Ocado's Harvey agrees that recreating everything the human can do is incredibly complicated, and the challenge of developing very general control algorithms that can be adapted very simply for the whole range using a limited amount of hardware is exacerbated by the fact that robots and humans work side by side. "It would be easier to work out and test the algorithms if all the picking were done by robots. Having robots and humans working side by side increases the challenge."
Dr Nathan Lepora is a senior lecturer in engineering mathematics and programme director for the MSc in Robotics at the University of Bristol. He leads a lab of about ten people that makes 3D-printed tactile sensors and hands, and develops algorithms for their use. That lab was recently awarded a £1m grant from the Leverhulme Trust for research.
Engineering millions of years
Lepora's research focuses on having soft hands that can feel what they're holding, thus further extending their potential application. "Because all of this is new, it isn't known how important a sense of touch is for robots, just that present, non-tactile robot hands are far poorer than our own hands, and that humans can't handle objects if our sense of touch is compromised, for example by local anaesthetic.
"It's about bringing together tactile hands and algorithms based on how your brain works. Why is it so difficult? The human hand has evolved over tens of millions of years of evolution. So replicating that in a robotic device is a challenge. There have been major advances in making soft compliant hands in the last few years but if your hand can't feel you can't pick up so our research is adding that sense of touch".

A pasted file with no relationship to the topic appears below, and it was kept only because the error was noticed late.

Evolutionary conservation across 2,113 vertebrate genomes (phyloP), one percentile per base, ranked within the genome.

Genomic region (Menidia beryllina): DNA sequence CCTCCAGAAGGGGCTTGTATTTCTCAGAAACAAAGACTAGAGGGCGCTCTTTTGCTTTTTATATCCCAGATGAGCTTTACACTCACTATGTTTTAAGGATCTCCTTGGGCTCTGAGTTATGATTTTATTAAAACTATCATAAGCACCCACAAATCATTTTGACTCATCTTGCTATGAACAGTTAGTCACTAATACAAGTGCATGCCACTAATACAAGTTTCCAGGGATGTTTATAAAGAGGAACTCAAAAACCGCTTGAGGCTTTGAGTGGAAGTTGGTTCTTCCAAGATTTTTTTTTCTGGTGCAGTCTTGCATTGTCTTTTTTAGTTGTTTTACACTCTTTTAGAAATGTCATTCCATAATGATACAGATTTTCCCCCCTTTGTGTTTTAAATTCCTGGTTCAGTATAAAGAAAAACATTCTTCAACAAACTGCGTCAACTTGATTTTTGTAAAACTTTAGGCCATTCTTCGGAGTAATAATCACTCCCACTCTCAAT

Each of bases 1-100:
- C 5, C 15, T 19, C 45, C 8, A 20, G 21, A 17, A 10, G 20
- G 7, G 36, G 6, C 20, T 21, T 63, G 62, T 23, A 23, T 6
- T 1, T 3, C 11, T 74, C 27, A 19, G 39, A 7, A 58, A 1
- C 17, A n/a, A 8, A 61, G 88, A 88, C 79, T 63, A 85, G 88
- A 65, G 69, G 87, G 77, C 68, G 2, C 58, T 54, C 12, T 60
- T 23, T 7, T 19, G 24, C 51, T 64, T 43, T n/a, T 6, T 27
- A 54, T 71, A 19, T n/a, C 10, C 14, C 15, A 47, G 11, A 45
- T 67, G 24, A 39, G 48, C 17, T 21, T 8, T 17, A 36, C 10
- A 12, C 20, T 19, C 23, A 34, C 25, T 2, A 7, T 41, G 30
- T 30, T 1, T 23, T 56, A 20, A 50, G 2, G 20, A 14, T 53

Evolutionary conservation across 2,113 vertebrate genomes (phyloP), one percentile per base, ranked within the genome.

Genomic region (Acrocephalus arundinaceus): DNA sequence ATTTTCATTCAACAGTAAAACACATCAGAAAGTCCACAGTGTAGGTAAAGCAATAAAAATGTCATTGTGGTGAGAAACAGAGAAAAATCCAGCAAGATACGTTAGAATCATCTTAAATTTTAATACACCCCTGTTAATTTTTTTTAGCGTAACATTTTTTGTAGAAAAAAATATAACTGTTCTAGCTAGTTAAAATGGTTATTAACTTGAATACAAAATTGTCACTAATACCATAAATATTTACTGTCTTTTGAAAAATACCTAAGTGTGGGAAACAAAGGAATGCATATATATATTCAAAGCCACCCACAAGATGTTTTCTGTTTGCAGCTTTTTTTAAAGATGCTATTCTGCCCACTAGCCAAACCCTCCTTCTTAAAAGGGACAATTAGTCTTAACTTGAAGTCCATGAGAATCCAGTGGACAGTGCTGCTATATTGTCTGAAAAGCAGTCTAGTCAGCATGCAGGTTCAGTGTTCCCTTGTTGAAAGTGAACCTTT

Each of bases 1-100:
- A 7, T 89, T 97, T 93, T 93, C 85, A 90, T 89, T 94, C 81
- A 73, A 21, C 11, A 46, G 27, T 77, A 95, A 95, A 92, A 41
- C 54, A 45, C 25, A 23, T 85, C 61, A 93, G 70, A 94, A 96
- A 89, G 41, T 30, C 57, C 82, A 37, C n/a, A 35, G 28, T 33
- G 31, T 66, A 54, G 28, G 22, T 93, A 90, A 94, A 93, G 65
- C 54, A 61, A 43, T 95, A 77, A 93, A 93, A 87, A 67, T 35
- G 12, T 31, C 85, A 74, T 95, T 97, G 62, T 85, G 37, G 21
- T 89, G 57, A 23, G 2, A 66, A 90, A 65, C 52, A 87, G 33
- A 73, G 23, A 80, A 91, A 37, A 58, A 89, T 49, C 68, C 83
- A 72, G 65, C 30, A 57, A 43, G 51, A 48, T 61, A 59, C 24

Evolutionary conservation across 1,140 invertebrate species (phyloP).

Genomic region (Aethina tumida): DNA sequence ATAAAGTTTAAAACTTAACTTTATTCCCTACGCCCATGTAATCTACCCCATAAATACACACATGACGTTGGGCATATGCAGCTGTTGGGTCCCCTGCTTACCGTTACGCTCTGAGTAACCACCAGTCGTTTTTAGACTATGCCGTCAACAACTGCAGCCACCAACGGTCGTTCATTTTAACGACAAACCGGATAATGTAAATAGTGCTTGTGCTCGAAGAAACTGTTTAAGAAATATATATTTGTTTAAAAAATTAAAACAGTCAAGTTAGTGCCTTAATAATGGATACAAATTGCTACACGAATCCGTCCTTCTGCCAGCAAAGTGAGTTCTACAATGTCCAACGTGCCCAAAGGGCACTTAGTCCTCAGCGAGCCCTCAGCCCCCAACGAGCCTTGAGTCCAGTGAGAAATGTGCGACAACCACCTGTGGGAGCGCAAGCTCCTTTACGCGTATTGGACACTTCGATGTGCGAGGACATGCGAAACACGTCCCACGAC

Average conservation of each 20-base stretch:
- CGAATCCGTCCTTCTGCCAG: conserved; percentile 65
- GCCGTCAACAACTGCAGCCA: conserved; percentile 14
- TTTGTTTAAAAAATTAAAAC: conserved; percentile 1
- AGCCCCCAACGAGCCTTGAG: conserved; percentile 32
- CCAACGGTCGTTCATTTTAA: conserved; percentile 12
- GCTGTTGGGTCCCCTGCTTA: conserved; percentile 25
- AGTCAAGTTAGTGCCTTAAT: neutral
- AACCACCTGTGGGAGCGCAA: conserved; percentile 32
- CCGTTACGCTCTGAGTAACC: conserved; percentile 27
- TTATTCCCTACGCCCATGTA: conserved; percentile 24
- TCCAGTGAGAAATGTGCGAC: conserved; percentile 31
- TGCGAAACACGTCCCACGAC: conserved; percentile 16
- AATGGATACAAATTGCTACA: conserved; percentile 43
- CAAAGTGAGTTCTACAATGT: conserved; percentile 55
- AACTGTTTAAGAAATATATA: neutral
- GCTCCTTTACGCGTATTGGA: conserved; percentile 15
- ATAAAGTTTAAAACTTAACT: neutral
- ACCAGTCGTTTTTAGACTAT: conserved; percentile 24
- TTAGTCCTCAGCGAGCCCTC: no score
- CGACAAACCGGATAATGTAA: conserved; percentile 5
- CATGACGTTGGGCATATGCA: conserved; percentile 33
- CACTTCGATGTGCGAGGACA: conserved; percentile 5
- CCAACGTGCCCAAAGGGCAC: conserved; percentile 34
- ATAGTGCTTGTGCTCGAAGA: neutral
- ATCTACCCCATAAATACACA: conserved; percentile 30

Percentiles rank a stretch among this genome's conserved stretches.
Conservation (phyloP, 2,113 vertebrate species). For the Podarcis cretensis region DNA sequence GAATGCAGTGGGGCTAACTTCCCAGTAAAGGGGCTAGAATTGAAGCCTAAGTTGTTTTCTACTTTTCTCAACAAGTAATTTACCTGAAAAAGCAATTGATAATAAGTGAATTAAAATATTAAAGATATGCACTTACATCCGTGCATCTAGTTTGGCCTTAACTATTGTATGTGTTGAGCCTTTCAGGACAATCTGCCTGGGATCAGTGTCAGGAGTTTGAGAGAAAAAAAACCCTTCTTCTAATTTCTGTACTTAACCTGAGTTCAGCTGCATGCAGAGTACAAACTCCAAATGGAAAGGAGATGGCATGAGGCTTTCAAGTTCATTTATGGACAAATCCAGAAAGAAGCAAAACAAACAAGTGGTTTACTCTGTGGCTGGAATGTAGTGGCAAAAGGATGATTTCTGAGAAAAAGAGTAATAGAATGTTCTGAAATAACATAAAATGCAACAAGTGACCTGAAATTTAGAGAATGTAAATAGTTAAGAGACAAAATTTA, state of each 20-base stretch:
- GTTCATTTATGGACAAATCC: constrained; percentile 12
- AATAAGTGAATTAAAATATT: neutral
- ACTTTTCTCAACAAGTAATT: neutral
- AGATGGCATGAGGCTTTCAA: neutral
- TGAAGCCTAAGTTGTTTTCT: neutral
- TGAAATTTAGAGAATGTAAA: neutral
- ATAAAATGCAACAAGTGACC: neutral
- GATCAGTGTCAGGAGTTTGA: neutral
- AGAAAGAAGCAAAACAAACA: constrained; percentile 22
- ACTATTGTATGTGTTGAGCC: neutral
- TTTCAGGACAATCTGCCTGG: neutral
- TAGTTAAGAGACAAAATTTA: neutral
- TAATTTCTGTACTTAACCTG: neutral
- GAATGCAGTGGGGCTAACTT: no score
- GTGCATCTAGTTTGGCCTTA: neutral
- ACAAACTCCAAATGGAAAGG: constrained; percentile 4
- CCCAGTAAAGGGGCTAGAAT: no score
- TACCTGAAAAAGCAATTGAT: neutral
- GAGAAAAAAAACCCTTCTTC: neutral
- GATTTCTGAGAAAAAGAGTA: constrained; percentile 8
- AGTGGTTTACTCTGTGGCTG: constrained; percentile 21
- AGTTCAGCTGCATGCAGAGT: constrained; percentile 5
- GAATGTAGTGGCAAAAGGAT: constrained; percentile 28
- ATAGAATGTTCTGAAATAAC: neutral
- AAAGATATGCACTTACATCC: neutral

The 3D-printed sensors developed at Bristol cost approximately £500 per fingertip, a fraction of the cost of other similar sensors on the market, "but that's only part of the battle. The hard bit is having the algorithms that can interpret information from that hand to manipulating it. This is a software issue."
Although practical solutions to grasping objects will be available in just a few years, translating the more advanced capabilities of human hands into robots is some way off, Bicchi admits.
"A newborn kid has a reflex of grasping then gradually develops more sophisticated synergies. At the moment we are at the stage of what a one-year-old can do. In most industrial applications, the grasping ability of a one-year-old is enough. Robots don't need to be able to play the piano," he says.
Unlike the computer vision that underpins driverless cars and security systems that use fixed cameras to read information about the world, a sense of touch requires interaction with the world. "It's that aspect that makes it so hard," Lepora says.
"People see a robotics revolution happening but many things won't be achieved without giving robots a sense of touch. I think it’s achievable but at the moment we don’t know how to crack it." ®